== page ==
MARTIN: Well, Dawn, we thank you very much for sharing your story with us, and our very best wishes to you.

HILL: Well, Michel, we heard from another online commenter, Trina(ph), who takes another perspective. She agrees with the agency guidelines.

TRINA: I'm happy that I no longer have to endure the stress of being pinched, prodded and stuck unnecessarily because of a false positive exam. I think that the reasoning behind the new recommendation is because of people with, what we call in my family, lumpy breasts, where we end up going through weeks of agony thinking that you might have breast cancer when, in fact, you just had lumpy breasts.

HILL: And Michel, another commenter is just unsure about the whole thing. Here's Lynn(ph) expressing her concerns.

LYNN: I believe in math and statistics, and I still haven't made up my mind. I'm not technically in a high-risk group, no family history, but I am overweight, and I know that increases my risk. I think I should continue to have my annual exam, but what will my insurance company say? That concerns me.

MARTIN: Well, according to Kathleen Sebelius, who is the secretary of health and human services, Lynn, she says don't stop doing what you're doing. The Cabinet secretary issued a statement earlier this week saying, quote, mammograms have always been an important life-saving tool in the fight against breast cancer, and they still are today. Keep doing what you have been doing for year and make the decision that is right for you.

And on Monday, we're going to continue to talk about this issue. So I want to thank all of our listeners for weighing in and sharing their stories and concerns and questions. And thank you, Lee, for updates.

HILL: Thank you, Michel.

MARTIN: And remember, with TELL ME MORE, the conversation never ends. To tell us more, you can call our comment line at 202-842-3522. Please remember to leave your name. You can also log on to our new Web site, where you can read more from our fellow listeners and enjoy a simpler social-networking experience. Go to npr.org. Click on programs, then on TELL ME MORE and blog it out.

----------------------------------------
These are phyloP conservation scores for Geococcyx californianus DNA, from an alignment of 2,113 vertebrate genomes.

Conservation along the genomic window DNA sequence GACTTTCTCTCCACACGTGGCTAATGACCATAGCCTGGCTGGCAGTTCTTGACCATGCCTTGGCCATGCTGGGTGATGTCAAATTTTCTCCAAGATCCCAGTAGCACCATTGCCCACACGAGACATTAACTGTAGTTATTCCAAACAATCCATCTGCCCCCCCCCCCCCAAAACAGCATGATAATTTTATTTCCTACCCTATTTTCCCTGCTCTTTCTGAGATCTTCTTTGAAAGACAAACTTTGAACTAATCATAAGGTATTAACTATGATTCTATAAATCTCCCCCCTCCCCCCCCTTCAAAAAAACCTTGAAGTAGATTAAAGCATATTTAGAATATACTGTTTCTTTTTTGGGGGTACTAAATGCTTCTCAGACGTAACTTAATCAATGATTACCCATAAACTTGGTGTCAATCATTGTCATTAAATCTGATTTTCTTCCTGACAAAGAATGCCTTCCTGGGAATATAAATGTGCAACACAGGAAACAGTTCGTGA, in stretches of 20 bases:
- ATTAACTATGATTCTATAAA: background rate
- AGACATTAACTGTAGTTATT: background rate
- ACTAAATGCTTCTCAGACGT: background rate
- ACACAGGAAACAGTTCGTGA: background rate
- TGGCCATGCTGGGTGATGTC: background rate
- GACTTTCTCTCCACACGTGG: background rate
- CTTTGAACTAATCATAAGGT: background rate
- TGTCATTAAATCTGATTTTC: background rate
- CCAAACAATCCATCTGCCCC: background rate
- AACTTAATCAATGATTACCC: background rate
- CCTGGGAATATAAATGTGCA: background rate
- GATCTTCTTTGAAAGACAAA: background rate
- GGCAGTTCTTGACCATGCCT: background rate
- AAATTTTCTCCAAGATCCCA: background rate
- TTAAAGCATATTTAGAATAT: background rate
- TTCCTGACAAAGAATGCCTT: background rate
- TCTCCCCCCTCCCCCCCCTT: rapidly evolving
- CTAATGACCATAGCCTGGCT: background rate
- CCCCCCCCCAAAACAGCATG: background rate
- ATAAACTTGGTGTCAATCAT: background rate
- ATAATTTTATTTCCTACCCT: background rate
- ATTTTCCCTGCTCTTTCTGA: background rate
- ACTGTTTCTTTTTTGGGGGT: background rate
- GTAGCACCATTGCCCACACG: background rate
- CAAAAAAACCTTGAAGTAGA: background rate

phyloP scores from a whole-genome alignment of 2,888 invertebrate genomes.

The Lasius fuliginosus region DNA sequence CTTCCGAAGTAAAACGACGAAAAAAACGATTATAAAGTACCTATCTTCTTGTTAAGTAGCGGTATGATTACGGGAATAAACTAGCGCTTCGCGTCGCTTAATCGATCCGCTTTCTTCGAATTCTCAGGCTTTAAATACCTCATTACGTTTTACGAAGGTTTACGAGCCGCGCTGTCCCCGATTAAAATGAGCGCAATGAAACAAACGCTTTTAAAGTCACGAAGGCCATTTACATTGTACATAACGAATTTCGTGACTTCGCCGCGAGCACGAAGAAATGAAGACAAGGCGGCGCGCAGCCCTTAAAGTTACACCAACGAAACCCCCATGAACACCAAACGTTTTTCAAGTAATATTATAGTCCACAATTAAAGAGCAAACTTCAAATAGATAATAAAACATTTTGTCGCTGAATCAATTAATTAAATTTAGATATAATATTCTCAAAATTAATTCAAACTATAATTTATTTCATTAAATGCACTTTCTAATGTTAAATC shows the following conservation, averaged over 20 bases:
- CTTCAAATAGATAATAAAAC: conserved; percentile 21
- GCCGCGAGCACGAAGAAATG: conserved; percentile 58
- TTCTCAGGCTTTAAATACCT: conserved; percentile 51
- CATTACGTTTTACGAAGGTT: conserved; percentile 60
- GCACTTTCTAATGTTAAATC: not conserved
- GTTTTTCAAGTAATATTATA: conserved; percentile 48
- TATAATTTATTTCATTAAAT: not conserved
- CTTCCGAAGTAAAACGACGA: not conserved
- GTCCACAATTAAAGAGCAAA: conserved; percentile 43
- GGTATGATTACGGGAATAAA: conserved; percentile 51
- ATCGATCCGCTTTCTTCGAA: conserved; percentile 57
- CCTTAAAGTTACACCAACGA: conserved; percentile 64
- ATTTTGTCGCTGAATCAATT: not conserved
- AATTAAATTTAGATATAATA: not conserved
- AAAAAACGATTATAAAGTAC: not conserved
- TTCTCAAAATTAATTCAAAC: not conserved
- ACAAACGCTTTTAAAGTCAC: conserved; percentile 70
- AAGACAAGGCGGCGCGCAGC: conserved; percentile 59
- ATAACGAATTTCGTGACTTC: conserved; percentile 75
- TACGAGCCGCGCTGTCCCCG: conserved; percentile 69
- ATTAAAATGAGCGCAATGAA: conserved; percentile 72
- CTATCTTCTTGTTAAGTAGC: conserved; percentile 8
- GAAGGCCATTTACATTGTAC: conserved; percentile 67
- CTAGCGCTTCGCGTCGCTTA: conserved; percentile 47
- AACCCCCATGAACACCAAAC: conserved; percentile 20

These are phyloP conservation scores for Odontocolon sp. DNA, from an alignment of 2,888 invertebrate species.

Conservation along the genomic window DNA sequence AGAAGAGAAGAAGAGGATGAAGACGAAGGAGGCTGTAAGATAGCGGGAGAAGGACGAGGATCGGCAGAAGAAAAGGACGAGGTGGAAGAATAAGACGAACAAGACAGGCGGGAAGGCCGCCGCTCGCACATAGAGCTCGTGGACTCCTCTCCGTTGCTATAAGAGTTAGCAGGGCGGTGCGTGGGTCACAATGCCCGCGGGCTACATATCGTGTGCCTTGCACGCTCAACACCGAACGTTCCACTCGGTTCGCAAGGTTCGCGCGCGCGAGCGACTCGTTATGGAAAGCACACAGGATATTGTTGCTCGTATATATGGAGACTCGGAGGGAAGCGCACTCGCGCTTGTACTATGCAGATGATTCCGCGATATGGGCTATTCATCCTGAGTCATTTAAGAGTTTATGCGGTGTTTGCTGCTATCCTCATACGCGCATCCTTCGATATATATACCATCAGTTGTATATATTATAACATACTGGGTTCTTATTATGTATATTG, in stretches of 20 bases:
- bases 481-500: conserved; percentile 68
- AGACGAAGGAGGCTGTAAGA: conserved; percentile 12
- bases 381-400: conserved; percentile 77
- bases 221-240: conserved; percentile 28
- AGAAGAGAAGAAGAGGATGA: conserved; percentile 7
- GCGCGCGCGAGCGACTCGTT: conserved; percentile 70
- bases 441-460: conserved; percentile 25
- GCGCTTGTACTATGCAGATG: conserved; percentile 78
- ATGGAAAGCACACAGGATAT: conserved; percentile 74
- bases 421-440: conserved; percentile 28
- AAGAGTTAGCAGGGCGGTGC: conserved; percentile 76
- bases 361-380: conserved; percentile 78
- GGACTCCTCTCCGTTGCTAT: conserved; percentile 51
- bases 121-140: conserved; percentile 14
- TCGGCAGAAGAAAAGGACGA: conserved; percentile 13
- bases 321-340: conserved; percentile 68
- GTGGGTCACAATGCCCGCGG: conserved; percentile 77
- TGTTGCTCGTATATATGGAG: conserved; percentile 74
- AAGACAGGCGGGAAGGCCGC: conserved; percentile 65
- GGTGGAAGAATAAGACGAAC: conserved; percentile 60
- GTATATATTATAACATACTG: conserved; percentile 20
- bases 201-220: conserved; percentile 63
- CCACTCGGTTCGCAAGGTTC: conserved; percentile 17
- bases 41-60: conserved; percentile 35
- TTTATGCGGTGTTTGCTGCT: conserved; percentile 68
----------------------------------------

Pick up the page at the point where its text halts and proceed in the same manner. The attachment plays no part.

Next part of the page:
(Soundbite of music)

MARTIN: Coming up, Oprah's leaving her daily broadcast television show, and the Barbershop guys are crushed. That conversation is next on TELL ME MORE from NPR News. I'm Michel Martin.

Copyright © 2009 NPR. All rights reserved. No quotes from the materials contained herein may be used in any media without attribution to NPR. This transcript is provided for personal, noncommercial use only, pursuant to our Terms of Use. Any other use requires NPR's prior permission. Visit our permissions page for further information.

NPR transcripts are created on a rush deadline by a contractor for NPR, and accuracy and availability may vary. This text may not be in its final form and may be updated or revised in the future. Please be aware that the authoritative record of NPR's programming is the audio.

Comments

 

Please keep your community civil. All comments must follow the NPR.org Community rules and terms of use, and will be moderated prior to posting. NPR reserves the right to use the comments we receive, in whole or in part, and to use the commenter's name and location, in any medium. See also the Terms of Use, Privacy Policy and Community FAQ.